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Amy Tedstone

About Me

I completed my M.Phys. in Physics at the University of Warwick in 2016. I am currently researching the experimental properties of permanent magnetic materials under the joint supervision of Rachel Edwards and Martin Lees. My project can broadly be split into two parts- an ultrasound part, and a magnetism part.

Ultrasound can track the changes in elastic constant of a material as the temperature is changed or when the material is subjected to a ramping magnetic field. Sudden changes in elastic constant indicate the material has undergone a phase change. This technique is cheaper and more accessible than standard x-ray or neutron scattering experiments. I am currently working on BCC compounds of FeGa, an alloy notable for its dramatically enhanced magnetostrictive properties. Piezoelectric transducers made of quartz are often used to generate and detect ultrasound signals. More exciting are Electromagnetic Acoustic Transducers (EMATs) which induce ultrasonic stress waves in the material via magnetic interactions between the sample and a variable field created by a coil. Experiments were carried out on Fe75Ga25 and Fe81Ga19 using a spiral EMAT in a superconducting cyrostatic magnet that allowed the elastic constants of the materials to be measured as a function of temperature and biasing field. As these materials are themselves magnetic, the propagation of ultrasonic stress waves created by the EMAT is complicated and interesting, revealing detail about the magnetic anisotropy, magnetostrictive and structural properties of these samples. This work was intended to demonstrate the potential of ultrasonic detection methods in materials analysis. Further insite into these samples can be gained by using a different geometry EMAT. A "racetrack" EMAT is being developed to be used next on these samples. This will isolate the ultrasound generation to a particular crystal direction, and will provide more insight into the behaviour of the elastic constants and the anisotropy of these materials.

The "magnetism" part of my PhD is currently looking at Ni-doped compounds of GdCo5 (GdCo5-xNix), as part of the PRETAMAG collaboration study into rare earth transition metal magnets . The Ni substitionally replaces the Co on the sublattice, and changes properties such as the saturation magnetisation and coercivity. I have created polycrystalline samples using an arc furnace for x=0 to x=5 in approximately 0.5 increments. The samples were stuided under powder x-ray diffraction to confirm the formation of a single phase (complicated by this material's tendency to eutectically decompose at 775 degrees C) and Rietveld refinement was carried out to find the lattice parameters as a function of Ni content. The Ni causes the contraction of the unit cell, mostly in the ab plane, but to a smaller extent in the c axis as well. Metallographic slides were produced and studied under optical and SEM microscopy. These methods allowed secondary phases to be observed, even if the powder x-ray diffraction pattern appeared clean (the pXRD method can only detect phases contributing around 5% or above to the signal). EDS analysis allowed this secondary phase to be identified as Gd2(Co, Ni)7, which is consistent with the behaviour of pure GdCo5. Samples with Ni content x>2.5 contained no secondary phase, possibly owing to the stability of GdNi5 compared to GdCo5. Once these structures were proved to be sufficiently phase pure the magnetic properties were studied in a SQUID magnetometer. The magnetisation and coercivty show an interesting dependence on Ni content, with magnetisation (coercivtiy) having a minimum (maximum) at approximately x=1. Theoretical calculations using the disordered local moment formulation of DFT produced results agreeing with this finding.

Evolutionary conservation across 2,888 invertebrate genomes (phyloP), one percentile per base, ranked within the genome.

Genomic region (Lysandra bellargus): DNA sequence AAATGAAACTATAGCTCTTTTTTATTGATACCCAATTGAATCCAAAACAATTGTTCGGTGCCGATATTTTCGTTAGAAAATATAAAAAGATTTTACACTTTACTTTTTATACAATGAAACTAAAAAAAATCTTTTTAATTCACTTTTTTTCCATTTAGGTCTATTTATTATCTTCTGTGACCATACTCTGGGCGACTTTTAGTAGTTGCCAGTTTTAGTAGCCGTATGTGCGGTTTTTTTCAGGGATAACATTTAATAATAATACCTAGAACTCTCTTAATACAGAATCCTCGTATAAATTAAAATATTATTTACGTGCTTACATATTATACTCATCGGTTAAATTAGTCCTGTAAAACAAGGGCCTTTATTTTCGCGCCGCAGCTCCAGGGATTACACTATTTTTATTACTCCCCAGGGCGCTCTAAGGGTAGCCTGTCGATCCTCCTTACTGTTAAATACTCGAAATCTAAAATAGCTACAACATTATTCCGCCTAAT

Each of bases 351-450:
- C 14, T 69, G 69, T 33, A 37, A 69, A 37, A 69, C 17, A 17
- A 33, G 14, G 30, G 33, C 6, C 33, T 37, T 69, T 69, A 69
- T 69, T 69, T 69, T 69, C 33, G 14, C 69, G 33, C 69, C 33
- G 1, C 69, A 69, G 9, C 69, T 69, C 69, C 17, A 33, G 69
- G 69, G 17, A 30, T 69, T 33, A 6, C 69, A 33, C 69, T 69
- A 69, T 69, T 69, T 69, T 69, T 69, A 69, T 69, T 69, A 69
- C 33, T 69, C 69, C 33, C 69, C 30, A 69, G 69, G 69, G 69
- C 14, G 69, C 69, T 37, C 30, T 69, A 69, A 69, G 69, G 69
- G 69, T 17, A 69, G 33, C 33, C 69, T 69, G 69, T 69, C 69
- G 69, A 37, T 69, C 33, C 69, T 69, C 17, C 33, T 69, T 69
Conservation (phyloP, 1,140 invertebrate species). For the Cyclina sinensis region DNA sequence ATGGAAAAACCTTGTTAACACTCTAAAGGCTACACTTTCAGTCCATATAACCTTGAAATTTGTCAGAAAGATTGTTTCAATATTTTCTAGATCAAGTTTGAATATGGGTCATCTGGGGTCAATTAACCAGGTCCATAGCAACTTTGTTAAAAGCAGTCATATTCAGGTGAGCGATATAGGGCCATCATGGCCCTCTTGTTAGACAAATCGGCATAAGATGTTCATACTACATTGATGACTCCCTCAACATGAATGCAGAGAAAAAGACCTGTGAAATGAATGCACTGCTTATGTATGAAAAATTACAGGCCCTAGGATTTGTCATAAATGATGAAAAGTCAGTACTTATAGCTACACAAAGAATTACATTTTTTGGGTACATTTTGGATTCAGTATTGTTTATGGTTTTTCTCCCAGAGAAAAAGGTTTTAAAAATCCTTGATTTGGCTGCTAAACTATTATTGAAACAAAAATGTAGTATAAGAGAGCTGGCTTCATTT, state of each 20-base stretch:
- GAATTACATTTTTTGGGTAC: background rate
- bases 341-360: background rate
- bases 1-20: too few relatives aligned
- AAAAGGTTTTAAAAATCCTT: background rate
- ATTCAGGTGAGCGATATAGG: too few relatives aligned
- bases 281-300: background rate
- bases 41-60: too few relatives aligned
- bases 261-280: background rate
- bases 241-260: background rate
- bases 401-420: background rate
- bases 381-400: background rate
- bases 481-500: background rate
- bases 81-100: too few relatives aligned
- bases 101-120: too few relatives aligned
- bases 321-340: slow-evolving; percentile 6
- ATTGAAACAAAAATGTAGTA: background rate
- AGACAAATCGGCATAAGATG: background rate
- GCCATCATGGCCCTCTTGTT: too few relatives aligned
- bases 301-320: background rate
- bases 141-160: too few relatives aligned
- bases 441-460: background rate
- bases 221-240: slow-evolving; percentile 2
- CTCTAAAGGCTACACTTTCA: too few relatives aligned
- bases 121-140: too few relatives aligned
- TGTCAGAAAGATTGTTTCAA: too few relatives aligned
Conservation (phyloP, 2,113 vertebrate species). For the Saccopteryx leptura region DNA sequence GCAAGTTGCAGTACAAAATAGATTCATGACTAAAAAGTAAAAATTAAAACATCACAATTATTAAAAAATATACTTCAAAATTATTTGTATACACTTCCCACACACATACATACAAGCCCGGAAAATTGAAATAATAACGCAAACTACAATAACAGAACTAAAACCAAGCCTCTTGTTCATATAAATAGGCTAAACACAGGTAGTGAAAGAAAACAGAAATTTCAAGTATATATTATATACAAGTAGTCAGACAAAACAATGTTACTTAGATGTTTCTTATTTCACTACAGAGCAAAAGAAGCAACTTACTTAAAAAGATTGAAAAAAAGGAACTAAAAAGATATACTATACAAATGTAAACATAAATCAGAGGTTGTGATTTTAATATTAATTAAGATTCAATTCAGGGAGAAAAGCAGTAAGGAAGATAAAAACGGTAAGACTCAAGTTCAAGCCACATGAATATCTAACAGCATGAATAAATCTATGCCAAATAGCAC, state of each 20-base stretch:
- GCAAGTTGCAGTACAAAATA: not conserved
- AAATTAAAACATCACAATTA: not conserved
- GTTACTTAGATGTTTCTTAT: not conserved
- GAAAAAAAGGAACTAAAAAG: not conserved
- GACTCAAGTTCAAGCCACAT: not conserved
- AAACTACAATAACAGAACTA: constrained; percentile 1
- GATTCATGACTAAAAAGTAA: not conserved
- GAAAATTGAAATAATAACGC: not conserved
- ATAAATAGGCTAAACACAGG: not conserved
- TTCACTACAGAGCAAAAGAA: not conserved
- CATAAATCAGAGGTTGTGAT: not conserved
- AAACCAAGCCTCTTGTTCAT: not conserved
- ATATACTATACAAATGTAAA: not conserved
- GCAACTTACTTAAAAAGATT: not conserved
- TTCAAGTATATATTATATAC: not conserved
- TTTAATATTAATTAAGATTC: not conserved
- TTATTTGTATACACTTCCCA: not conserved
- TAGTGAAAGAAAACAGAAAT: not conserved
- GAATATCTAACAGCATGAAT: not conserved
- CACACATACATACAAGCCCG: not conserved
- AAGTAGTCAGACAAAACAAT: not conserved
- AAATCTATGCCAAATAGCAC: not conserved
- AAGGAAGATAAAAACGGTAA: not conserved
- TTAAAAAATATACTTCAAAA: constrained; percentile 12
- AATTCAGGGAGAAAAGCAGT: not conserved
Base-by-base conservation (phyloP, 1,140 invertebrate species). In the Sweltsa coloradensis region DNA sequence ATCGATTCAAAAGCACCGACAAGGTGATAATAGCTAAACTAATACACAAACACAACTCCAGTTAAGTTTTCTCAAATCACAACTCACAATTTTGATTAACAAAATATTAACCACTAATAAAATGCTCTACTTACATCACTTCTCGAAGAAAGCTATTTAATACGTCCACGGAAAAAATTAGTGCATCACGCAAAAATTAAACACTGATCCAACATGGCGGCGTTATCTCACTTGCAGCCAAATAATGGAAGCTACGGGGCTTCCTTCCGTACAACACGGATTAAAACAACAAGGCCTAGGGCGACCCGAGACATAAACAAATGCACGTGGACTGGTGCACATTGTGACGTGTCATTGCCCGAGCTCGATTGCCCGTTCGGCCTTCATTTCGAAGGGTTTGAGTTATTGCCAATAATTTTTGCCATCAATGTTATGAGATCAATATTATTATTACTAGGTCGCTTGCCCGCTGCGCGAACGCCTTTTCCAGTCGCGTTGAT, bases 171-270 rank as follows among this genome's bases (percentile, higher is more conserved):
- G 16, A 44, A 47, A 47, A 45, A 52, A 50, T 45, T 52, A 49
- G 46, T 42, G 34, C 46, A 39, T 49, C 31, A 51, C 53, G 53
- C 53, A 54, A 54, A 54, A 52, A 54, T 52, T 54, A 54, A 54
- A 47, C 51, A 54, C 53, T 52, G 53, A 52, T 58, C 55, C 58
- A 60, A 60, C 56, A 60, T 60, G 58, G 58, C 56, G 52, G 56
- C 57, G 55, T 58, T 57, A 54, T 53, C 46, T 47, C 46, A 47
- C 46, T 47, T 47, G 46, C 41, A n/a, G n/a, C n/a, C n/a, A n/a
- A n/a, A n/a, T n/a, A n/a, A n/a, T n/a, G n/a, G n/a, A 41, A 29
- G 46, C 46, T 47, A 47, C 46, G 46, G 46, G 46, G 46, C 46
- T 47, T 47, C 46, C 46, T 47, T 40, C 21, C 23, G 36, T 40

It is hoped that the collaboration can make or acquire some single crystals, in which case I could carry out ultrasound studies on them, linking the two disparate elements of my PhD so far. The final aim is to use a magnetic material produced and characterised by the PRETAMAG collaboration as the pernament magnet component of an EMAT and to test this EMAT in high temperatures or otherwise hostile environments, where other magnets will stop working.

Courses Taken

Quantum Theory of Interacting particles (4th year undergraduate module)

DST module 2:Properties and Charaterisation of Materials

CH934: Focussed academic writing

PX446: Condensed matter physics 2 (4th year undergraduate module)

Teaching Duties

Demonstrator and marker in the 2nd year Microelectronics Laboratory, PX271.


Amy Tedstone
Superconductivity and Magnetism Group (Room P244)
Department of Physics
University of Warwick
Coventry CV4 7AL


A dot Tedstone at warwick dot ac dot uk


+44 (0)24 76